In the film, the victim's brother, Chico Bouchikhi, co-founder of flamenco band The Gipsy Kings, describes the devastating effect of the murder on his family and how he hoped in vain that Israel would apologise during his mother's lifetime. Today, he promotes a message of peace and talks about forgiveness as a step towards healing.
By contrast, Yaakov Armidror, a former major general and National Security Advisor, explains how the size, position and Jewish character of Israel mean that she can never afford to be complacent. If Israel were to lose one war, he says, it would be the end of the Jewish State.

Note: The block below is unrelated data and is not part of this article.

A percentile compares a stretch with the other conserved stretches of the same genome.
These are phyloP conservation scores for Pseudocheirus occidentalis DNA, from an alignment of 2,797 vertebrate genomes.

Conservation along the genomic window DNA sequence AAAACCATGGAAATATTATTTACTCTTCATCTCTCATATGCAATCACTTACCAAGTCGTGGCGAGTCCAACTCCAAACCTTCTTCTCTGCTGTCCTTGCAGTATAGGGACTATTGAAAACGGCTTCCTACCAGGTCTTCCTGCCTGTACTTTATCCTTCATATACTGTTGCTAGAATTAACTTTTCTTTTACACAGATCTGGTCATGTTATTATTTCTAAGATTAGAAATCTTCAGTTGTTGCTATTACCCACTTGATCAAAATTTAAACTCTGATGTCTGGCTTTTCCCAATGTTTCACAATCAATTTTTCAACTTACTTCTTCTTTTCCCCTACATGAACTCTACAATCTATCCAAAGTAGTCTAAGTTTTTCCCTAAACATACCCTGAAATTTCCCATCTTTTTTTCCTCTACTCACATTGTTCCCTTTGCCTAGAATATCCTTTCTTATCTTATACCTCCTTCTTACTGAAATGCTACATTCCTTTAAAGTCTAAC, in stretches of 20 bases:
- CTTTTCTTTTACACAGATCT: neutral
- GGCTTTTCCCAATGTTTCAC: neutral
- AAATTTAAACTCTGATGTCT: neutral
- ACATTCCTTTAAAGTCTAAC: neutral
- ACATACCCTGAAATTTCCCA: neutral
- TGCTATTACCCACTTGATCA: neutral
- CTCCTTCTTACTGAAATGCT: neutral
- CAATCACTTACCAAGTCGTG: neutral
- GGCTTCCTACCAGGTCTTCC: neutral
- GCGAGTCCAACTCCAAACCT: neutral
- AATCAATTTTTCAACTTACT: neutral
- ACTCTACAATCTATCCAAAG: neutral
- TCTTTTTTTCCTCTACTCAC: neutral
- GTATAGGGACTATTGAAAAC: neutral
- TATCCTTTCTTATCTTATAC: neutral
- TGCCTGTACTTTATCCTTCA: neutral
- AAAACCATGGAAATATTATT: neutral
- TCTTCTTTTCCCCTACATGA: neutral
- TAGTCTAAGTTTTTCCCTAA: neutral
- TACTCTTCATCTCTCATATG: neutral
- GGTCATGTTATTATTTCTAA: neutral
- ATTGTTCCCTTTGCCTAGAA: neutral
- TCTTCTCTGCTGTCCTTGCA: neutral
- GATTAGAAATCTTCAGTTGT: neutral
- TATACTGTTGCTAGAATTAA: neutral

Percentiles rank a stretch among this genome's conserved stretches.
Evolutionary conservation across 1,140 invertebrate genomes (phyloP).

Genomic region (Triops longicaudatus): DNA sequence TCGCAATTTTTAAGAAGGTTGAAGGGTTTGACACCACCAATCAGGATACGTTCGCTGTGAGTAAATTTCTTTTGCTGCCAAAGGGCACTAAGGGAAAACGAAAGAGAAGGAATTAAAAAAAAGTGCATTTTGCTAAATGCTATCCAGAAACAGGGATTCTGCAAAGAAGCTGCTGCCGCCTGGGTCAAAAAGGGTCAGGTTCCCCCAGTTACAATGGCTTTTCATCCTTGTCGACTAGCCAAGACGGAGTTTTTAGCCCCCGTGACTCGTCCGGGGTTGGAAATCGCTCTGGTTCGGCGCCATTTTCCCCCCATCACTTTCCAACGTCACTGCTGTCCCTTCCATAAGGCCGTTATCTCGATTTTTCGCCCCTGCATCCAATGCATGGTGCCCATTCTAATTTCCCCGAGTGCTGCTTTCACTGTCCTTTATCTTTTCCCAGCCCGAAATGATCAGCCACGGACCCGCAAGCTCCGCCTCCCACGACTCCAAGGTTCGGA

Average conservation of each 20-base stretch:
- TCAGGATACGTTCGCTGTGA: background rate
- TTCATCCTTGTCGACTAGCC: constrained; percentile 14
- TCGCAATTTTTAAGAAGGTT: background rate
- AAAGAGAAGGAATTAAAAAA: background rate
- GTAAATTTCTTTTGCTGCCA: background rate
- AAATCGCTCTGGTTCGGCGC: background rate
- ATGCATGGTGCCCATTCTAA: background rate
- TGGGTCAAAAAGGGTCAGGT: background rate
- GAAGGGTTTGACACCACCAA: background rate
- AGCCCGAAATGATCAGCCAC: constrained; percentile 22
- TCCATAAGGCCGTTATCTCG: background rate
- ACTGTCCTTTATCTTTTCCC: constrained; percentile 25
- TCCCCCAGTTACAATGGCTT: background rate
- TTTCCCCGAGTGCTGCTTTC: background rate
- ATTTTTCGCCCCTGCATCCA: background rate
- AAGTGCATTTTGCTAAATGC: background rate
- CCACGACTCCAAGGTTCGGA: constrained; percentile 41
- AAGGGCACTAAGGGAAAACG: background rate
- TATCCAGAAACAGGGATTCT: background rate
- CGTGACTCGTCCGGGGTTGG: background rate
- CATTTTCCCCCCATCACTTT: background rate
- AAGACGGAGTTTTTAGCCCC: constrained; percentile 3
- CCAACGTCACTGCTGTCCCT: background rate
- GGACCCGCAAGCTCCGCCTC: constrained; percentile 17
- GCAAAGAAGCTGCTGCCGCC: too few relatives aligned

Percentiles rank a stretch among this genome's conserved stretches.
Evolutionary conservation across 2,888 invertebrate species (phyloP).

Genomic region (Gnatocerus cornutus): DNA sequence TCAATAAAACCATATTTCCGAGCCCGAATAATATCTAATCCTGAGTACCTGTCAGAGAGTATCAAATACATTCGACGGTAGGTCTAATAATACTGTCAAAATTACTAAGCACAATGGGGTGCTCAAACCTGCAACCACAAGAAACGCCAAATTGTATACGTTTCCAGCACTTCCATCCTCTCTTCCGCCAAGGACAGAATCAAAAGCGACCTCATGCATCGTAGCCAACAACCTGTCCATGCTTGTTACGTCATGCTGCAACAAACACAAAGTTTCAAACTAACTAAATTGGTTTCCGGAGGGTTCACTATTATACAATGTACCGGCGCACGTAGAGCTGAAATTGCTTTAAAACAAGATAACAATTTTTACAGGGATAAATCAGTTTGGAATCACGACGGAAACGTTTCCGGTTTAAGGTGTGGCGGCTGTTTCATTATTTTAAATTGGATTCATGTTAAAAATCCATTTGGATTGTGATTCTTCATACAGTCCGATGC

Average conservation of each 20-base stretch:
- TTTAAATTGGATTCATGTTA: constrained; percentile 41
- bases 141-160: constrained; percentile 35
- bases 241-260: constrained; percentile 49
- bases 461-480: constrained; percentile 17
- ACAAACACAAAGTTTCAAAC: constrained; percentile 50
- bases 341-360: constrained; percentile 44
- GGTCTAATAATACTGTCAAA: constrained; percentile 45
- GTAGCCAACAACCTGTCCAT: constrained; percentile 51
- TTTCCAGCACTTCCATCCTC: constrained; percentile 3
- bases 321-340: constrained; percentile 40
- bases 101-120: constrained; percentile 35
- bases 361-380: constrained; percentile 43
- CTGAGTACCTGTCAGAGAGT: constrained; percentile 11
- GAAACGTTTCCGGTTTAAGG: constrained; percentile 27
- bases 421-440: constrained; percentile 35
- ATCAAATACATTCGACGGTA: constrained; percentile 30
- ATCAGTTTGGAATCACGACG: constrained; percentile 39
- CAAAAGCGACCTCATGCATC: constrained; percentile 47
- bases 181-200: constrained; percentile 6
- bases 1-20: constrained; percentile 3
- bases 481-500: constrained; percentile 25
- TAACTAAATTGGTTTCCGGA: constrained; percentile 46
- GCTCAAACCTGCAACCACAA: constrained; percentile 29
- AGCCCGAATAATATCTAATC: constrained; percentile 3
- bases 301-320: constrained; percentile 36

"They know that they will never be accepted within the Security Council," says Logan, who, while not Jewish, is an ardent Zionist. "They know they are up against billions of people who wouldn't really blink an eyelid if you told them Israel had fallen, and they're surrounded by many millions who want to do just that, and they are determined that that will never happen."
Sylvia knew this and one of the most affecting aspects of making the film, says Logan, was seeing it dawn on Bunty that his sister was committed to preventing a repeat of history.
"I'm sure there were all kinds of different appendages to that particular motive," he says, "but I think her principle motive was to ensure that what occurred in Europe would never, ever happen again."
Balanced, thoughtful and haunting, Sylvia: Tracing Blood is not only a powerful testament to the courage and skill of its mysterious heroine, but also to the strength of the Jewish people.